I would also like to mention that in 2010, 20 European countries signed up to a Joint Programming Initiative on Food Security, Agriculture and Climate Change to establish close cooperation to define, develop and implement common strategic research agendas on these key challenges. The Joint Programming Initiative will seek out synergies with the Global Research Alliance on Agricultural Greenhouse Gases and will contribute to achieving its objectives.
I think, Ladies and Gentlemen, that the scope of our cooperation is already impressive. But there is much more for us to do together. Although Europe is not the only region in the world that is facing the challenges of how to stimulate growth, maintain competitiveness and create jobs, you will not be surprised to learn that these issues are at the very top of our agenda. But research and innovation are also our major priorities. So I would like to leave you with three key messages.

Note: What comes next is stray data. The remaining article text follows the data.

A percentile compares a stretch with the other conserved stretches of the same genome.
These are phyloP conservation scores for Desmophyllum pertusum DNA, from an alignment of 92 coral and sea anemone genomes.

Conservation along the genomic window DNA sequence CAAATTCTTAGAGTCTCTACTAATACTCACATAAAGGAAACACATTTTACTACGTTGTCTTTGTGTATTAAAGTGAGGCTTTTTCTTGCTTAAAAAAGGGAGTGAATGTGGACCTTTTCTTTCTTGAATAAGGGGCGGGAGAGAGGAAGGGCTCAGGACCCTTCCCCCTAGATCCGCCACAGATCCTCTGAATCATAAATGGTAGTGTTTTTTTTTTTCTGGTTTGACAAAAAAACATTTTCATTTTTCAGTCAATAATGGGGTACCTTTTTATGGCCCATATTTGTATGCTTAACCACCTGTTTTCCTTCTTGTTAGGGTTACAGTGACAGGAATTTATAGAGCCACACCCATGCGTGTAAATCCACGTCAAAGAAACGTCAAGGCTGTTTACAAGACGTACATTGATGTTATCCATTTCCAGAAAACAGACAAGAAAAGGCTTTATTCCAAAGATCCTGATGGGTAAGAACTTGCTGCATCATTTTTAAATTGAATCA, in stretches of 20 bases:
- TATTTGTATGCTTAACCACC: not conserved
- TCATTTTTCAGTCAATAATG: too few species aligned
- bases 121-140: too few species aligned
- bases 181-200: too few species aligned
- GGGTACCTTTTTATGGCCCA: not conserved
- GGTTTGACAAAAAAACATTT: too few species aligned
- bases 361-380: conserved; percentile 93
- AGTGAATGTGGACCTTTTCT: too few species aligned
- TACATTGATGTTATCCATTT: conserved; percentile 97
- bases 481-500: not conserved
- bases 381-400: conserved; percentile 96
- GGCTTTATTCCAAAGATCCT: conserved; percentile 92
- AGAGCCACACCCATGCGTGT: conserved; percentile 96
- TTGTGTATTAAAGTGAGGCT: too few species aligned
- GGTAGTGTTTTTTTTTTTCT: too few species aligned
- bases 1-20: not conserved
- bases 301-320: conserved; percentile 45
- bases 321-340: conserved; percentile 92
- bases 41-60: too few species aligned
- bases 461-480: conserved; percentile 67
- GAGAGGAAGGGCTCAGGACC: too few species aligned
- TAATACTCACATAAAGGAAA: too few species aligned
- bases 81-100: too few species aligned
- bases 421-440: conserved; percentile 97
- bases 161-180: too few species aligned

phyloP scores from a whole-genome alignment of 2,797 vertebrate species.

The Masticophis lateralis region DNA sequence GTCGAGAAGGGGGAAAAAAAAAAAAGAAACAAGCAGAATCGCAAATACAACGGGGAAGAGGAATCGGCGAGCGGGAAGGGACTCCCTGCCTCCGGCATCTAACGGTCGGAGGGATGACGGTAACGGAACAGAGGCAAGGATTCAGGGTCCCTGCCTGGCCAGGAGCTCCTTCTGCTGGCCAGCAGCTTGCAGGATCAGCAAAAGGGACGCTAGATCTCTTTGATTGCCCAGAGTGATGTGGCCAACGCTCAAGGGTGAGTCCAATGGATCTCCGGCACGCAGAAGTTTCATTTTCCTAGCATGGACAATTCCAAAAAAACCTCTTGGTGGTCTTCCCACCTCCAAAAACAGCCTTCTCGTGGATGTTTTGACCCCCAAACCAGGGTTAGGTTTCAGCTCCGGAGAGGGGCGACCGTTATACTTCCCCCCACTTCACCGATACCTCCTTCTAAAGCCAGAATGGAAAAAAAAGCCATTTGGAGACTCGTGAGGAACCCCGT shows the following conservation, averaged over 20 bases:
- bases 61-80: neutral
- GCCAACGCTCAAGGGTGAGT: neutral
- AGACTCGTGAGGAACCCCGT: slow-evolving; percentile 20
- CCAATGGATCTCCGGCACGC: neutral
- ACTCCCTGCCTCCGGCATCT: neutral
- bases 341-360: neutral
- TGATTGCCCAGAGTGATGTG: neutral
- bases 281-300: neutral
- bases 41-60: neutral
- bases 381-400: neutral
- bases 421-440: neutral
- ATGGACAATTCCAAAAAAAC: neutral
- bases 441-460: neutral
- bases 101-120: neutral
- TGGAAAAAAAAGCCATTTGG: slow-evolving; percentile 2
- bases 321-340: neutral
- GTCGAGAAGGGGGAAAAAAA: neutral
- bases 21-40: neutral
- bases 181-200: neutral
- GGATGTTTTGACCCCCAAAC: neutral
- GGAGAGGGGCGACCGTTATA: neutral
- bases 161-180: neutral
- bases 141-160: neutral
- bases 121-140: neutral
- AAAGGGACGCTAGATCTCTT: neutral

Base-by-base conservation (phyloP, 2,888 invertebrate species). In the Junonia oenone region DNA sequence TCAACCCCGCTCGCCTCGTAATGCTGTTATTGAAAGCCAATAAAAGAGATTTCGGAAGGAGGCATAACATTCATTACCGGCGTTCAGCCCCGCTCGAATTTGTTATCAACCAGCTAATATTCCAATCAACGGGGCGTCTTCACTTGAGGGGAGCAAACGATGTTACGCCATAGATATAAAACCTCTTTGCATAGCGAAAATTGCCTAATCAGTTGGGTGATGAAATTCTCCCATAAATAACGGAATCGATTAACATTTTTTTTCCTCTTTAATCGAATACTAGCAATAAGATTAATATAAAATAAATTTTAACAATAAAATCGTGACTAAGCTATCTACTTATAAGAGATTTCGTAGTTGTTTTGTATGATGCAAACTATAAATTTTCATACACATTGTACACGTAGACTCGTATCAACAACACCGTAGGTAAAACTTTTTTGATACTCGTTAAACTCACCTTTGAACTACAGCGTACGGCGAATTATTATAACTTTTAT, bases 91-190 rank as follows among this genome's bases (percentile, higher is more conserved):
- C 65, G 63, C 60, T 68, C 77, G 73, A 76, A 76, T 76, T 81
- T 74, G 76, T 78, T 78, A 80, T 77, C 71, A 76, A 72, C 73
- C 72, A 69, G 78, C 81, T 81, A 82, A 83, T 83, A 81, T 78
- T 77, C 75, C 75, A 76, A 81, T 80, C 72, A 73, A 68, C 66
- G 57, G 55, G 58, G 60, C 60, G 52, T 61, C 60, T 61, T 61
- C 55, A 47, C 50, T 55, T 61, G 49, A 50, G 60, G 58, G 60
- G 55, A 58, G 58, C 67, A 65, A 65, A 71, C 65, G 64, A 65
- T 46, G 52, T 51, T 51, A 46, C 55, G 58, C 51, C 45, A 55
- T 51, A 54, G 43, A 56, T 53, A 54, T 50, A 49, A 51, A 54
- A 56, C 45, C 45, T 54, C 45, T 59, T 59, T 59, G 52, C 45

First, despite the economic difficulties, we are continuing to invest heavily in research and innovation. Second, we are carrying out the necessary reforms to create an even more favourable climate for research and innovation in Europe. Third, Europe is serious in its ambition to compete for the best scientific talent worldwide.
Though we are on opposite sides of the globe, we see eye-to-eye on many issues. The University of Auckland, with its successful participation in the 7th Framework Programme, has already demonstrated that distance is no obstacle to close collaboration between our scientists. I look forward to even closer cooperation in the future.